No, the Government Isn’t Coming for Your Oreos

A display of Oreo cookie variations is seen at the Museum of Failure in Los Angeles on December 7, 2017. (Photo credit should read Robyn Beck/AFP/Getty Images)

Are Americans at risk of losing access to dozens of their favorite snack foods? That’s what one viral image being shared across Facebook claims. “Everyday food snacks facing ban,” says the image’s title, alongside pictures of Lucky Charms, Flamin’ Hot Cheetos, Oreos, and Gatorade. “UNITED STATES YOUR FAVS ARE COMING TO AN END !!” exclaims the caption of one post featuring the image with more than 48,000 shares. The image’s virality follows a spike in media coverage of the issue, including an April 20 Fox and Friends Weekend segment about potential food-additive bans and articles from outlets including the New York Post, News Nation, and Daily Mail. While the viral image features a Fox News logo, The Dispatch Fact Check could not confirm its authenticity or whether it was actually used in recent programming; it was not featured on Fox and Friends Weekend.

The image includes actual snack foods that would face restrictions under proposed or passed legislation in a handful of states, but it refers to food additives that are mostly not facing regulation and is otherwise missing context. The only ban to be signed into law is limited to California and won’t go into effect until 2027. 

What’s with the food-additive bans?

Recent legislative action in a number of U.S. states has increased attention on potential food additive bans. In October 2023, California Gov. Gavin Newson signed legislation that will ban certain substances from foods in the state beginning in 2027. The bill—The California Food Safety Act—restricts the manufacture, delivery, and distribution of food products containing four substances: brominated vegetable oil, potassium bromate, propylparaben, and red dye No. 3. A similar bill was introduced in the New York state legislature in June 2023 that would ban the same four substances as well as titanium dioxide. Legislators in New Jersey, Pennsylvania, Missouri, and Illinois have all proposed similar restrictions.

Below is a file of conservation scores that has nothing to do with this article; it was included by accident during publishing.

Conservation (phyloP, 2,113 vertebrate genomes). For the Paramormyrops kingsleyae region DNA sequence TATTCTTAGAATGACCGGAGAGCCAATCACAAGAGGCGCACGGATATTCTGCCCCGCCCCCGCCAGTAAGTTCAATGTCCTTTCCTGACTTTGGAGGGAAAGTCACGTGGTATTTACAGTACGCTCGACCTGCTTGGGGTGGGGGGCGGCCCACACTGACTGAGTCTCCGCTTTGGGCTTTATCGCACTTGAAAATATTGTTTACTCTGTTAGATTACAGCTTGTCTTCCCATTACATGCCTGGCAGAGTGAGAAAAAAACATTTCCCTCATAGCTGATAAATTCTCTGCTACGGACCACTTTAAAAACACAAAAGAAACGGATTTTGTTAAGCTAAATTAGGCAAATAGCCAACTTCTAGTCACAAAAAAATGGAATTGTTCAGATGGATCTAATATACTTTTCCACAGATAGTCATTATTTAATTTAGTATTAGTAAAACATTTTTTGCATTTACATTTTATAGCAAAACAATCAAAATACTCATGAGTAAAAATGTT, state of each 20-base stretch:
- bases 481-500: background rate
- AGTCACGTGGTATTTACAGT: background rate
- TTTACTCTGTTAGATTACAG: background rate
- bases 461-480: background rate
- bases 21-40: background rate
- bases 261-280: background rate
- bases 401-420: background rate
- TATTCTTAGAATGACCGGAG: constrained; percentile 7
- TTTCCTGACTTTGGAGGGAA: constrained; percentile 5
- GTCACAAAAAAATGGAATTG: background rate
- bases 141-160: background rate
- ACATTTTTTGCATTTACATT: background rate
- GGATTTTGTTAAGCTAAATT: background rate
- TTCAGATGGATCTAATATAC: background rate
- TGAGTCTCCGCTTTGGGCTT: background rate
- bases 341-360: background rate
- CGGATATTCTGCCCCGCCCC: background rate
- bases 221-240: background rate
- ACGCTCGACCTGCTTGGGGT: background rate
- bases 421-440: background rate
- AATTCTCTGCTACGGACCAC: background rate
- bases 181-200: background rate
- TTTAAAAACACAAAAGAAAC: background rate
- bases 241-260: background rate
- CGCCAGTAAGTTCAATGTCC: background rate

While these substance bans currently exist only at the state level, there have been some efforts to review and ban certain additives nationally. On March 8, 2024, Illinois Rep. Jan Schakowsky introduced the Agricultural Food Chemical Reassessment Act, which would require the U.S. Department of Agriculture’s (USDA) Food Safety and Inspection Service (FSIS) to reassess seven chemicals used in some food products: butylated hydroxyanisole, butylated hydroxytoluene, cetylpyridinium chloride, sodium aluminum phosphate, sodium nitrite, sulfuric acid, and titanium dioxide. In 2023, Schakowsky also introduced legislation that would create an Office of Food Safety Assessment in the Food and Drug Administration (FDA). Neither bill has yet progressed out of committee. 

Some of the chemicals subject to new or proposed state restrictions are also already being considered for nationwide restrictions by the FDA. In November 2023, the FDA proposed a revocation of the approved use of brominated vegetable oil because of new evidence for adverse health effects, and the agency is actively reviewing a November 2022 petition for the restriction of red dye No. 3.

What about my Oreos?

Despite food additive restrictions gaining momentum in some state legislatures, the specific dyes identified in the viral Facebook post—yellow No. 5, yellow No. 6, and blue No. 1—are targeted only in a March 2024 Pennsylvania bill and a February 2024 bill introduced in California that would restrict their use in the state’s school meals. None are included in California’s upcoming 2027 ban. Lucky Charms cereal contains yellow No. 5, yellow No. 6, and blue No. 1, Flamin’ Hot Cheetos contains yellow No. 5 and yellow No. 6, and Gatorade uses a variety of dye additives depending on flavor. Classic Oreos, however, do not actually contain any of the other additives being considered for restrictions, including blue No. 1 as identified in the post. Some alternative Oreo flavors, however, such as Mint and an upcoming Sour Patch Kids variety, do contain dye additives including blue No. 1 and yellow No. 5.

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